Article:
Accretion in the Inner Regions of Massive Circumstellar Disks: AFGL 2136 and AFGL 2591
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Andrew Barr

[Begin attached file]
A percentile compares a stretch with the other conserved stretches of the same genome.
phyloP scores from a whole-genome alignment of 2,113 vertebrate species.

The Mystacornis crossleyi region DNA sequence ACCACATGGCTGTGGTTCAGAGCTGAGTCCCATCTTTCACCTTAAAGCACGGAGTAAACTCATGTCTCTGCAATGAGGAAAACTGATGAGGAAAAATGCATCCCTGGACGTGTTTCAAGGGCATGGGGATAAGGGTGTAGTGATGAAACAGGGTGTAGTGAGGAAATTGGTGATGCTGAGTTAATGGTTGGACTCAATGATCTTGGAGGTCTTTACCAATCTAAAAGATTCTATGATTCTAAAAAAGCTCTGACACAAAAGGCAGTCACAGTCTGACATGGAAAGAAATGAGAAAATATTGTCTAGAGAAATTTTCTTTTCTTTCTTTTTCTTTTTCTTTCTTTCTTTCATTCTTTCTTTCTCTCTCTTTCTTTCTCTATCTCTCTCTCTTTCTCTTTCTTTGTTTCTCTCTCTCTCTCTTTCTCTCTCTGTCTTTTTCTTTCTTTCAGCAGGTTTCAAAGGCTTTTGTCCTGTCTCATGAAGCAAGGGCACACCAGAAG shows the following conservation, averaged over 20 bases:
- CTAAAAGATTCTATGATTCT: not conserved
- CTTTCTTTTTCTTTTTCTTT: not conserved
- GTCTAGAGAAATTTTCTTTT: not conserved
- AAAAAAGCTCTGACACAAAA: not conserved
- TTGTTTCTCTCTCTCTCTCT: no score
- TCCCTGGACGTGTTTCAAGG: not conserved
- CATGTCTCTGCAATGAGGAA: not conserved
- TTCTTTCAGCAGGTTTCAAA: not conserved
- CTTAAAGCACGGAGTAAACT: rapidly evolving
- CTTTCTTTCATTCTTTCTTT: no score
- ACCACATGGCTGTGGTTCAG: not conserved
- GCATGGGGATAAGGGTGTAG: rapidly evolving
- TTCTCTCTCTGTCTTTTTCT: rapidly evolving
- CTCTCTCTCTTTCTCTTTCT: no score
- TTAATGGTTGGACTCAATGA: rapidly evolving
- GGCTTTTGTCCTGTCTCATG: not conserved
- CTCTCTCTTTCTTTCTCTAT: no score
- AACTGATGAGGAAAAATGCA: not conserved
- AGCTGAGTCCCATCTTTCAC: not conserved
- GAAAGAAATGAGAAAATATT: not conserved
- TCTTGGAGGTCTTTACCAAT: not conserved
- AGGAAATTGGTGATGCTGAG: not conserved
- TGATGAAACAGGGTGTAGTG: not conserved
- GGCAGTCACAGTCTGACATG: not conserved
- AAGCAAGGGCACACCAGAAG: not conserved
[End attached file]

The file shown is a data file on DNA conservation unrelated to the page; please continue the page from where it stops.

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We have performed a high-resolution 4–13 μm spectral survey of the hot molecular gas associated with the massive protostars AFGL 2591 and AFGL 2136, utilizing the Echelon  Cross Echelle Spectrograph (EXES) on board the Stratospheric Observatory for Infrared Astronomy, and the iSHELL instrument and Texas Echelon Cross Echelle Spectrograph (TEXES) on the NASA Infrared Telescope Facility (IRTF). Here we present the results of this survey with analysis of CO, HCN, C2H2, NH3, and CS, deriving the physical conditions for each species. Also from the IRTF, iSHELL data at 3 μm for AFGL 2591 are presented that show HCN and C2H2 in emission. In the EXES and TEXES data, all species are detected in absorption, and temperatures and abundances are found to be high (600 K and 10−6, respectively). Differences of up to an order of magnitude in the abundances of transitions that trace the same  ground-state level are measured for HCN and C2H2. The mid-infrared continuum is known to originate in a disk, hence we attribute the infrared absorption to arise in the photosphere of the disk. As absorption lines require an outwardly decreasing temperature gradient, we conclude that the disk is heated in the midplane by viscous heating due to accretion. We attribute the  near-IR emission lines to scattering by molecules in the upper layers of the disk photosphere. The absorption lines trace the disk properties at 50 AU where high-temperature gas- phase chemistry is taking place. Abundances are consistent with chemical models of the inner disk of Herbig disks.

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